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The Academic Year


The academic year commences immediately after REORGY week. Classes usually have less than fifteen students and are very challenging to even the brightest students. Encourage your plebe not to neglect their academics. It is 55% of their class rank grade. (Military 30% & Physical 15%) The Academy, while educating the whole person, stresses academics. Your plebe is well advised to study hard and develop good study habits.

Time management is essential and to help plebes with developing good times management the Academy offers an optional short course on this subject for plebes. Encourage your cadet to sign up. Classes begin creating stress of another type. The Thayer method of instruction is consists of study and application first with explanation later. This is a unique approach that usually creates frustration to students unfamiliar with it until they learn how to study in this manner. The top honor student that has never had a grade below a "B" has now failed their first two quizzes or PR's (Partial Reviews). This is also normal, not to panic. On top of the NEW academic strain, there are also plebe duties, room management, and personal military inspections. Upperclassmen are also "helpful" in reinforcing everything and then some. This is when your cadet learns the most efficient way to MANAGE TIME. Homework is done before the class, not after. The cadet should be prepared BEFORE the first day and BEFORE every class.

Encourage your plebe to become involved in clubs and similar activities in order to afford some outlet from academics. Several extra-curricular activities are performed outside of West Point and these will provide the plebes with an opportunity to leave the Academy for a while.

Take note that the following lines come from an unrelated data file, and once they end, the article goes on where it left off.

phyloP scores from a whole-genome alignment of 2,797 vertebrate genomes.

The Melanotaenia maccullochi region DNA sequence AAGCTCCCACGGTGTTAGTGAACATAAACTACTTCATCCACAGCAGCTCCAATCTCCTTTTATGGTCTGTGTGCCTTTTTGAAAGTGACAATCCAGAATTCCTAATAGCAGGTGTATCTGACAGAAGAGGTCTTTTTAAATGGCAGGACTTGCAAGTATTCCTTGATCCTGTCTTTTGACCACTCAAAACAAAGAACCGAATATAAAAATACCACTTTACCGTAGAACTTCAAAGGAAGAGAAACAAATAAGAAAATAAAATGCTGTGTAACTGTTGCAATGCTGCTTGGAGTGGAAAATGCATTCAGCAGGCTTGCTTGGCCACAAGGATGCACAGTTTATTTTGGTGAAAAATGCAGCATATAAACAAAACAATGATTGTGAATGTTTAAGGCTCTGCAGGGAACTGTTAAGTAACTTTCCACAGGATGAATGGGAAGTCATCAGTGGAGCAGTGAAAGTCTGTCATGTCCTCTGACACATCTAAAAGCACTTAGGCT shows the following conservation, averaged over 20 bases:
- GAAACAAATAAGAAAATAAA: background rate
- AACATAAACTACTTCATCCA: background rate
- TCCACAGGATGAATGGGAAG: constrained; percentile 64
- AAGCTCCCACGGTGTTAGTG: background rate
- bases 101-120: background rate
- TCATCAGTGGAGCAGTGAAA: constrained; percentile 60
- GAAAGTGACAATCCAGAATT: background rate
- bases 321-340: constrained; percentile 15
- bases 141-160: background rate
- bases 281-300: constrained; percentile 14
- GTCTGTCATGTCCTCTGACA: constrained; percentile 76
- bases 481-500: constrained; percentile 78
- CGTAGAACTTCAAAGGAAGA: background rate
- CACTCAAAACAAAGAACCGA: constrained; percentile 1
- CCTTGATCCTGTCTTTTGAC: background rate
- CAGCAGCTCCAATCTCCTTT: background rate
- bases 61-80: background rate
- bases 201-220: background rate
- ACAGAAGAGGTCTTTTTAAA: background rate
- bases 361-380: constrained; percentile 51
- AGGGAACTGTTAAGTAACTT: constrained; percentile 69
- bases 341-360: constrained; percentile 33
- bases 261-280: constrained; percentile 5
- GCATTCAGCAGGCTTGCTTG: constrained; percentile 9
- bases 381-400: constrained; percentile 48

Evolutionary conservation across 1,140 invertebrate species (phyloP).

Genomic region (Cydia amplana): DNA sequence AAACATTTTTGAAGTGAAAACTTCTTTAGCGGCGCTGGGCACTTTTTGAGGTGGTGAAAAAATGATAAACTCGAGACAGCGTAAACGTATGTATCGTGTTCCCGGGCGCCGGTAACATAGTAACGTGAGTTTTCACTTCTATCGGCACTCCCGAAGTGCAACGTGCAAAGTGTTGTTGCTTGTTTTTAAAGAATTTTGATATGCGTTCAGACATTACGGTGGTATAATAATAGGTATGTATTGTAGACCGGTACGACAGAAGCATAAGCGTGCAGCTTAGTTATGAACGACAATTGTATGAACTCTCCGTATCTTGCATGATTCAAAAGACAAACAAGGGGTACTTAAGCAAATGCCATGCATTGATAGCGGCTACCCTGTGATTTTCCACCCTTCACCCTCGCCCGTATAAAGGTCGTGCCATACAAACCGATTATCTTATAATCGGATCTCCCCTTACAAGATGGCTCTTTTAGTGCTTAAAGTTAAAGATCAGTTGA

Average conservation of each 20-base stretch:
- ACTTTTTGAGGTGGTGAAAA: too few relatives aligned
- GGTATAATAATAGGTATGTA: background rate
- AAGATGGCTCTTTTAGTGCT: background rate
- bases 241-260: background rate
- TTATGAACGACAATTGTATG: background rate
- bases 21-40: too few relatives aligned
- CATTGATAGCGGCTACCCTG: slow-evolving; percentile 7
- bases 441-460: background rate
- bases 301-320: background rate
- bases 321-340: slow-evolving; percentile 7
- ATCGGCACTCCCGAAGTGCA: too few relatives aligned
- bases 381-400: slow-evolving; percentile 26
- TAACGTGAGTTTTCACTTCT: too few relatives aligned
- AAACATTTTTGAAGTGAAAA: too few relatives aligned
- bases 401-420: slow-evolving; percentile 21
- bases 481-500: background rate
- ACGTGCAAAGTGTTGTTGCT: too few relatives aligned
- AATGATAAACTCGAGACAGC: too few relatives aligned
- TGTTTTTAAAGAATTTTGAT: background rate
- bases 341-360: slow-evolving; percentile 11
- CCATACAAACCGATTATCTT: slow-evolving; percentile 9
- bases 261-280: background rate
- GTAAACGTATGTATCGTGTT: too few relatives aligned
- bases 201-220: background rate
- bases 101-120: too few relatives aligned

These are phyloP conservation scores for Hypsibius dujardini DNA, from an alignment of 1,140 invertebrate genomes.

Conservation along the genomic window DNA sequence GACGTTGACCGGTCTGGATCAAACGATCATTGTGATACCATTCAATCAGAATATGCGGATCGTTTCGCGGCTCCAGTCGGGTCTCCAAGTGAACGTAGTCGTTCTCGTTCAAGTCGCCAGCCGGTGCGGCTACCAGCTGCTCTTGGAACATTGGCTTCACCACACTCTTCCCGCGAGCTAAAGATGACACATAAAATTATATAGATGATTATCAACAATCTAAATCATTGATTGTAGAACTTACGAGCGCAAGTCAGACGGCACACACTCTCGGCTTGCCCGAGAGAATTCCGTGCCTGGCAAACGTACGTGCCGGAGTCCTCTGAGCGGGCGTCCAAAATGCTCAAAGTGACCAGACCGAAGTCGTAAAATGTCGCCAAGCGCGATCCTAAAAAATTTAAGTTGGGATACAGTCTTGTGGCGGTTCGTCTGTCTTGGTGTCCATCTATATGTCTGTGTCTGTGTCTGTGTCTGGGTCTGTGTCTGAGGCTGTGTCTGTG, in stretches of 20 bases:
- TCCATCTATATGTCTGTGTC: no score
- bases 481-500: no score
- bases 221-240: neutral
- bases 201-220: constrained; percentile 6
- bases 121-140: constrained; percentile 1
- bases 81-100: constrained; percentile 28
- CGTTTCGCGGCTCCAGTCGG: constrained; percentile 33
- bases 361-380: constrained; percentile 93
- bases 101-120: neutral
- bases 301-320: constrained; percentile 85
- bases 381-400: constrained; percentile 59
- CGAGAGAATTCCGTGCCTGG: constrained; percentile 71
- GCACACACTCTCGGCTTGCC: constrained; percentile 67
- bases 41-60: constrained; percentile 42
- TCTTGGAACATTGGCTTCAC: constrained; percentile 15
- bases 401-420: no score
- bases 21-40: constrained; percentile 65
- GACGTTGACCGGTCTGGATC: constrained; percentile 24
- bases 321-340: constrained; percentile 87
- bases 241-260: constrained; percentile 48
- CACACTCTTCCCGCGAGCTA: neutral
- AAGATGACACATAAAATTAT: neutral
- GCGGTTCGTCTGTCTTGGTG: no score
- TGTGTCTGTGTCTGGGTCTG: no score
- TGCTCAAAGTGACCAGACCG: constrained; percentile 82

Sunday is a day of relaxation, unless the plebe has a specific duty. They will be free to sleep late, attend religious services of their choice, and do as they please until Sunday evening study period. Due to the heavy academic schedule, many cadets will use Saturday afternoon and Sunday to complete their assignments for classes.

Remember that you may hear the worst from your cadet. You are the outlet for all of their frustrations. When you talk to other parents, it may seem their cadet is always doing better. This isn’t the case so don’t despair. Most times your cadet will feel much better after the phone call. You, however, may feel worse. Just be a good listener, be positive, be understanding, be supportive. Calling the TAC officer should be reserved for more serious matters such as family emergencies, etc.    Tactical Officer (TAC) and TAC NCO's provide the military structure to the Corps. They work for the Commandant and are the disciplinarians that watch over the Corps.

For those that are experiencing some problems with their studies, Additional Instruction (AI) is available to all cadets. Each instructor at the Academy has only one responsibility, and that is to help the students learn and succeed. They are available each day to provide special help to any cadet that schedules an appointment. They will not come to the cadet, even when they know the cadet needs help. The cadet must request this help. Encourage your cadet to avail themselves of this service as often as needed. Get help EARLY- don't wait till it is too late. Mentors have even been known to help cadets with additional instruction as well as other classmates in their company. There is always someone to help. All the cadet has to do is ask. Asking for help is not a sign of failure or weakness but helps all students succeed and builds teamwork among classmates.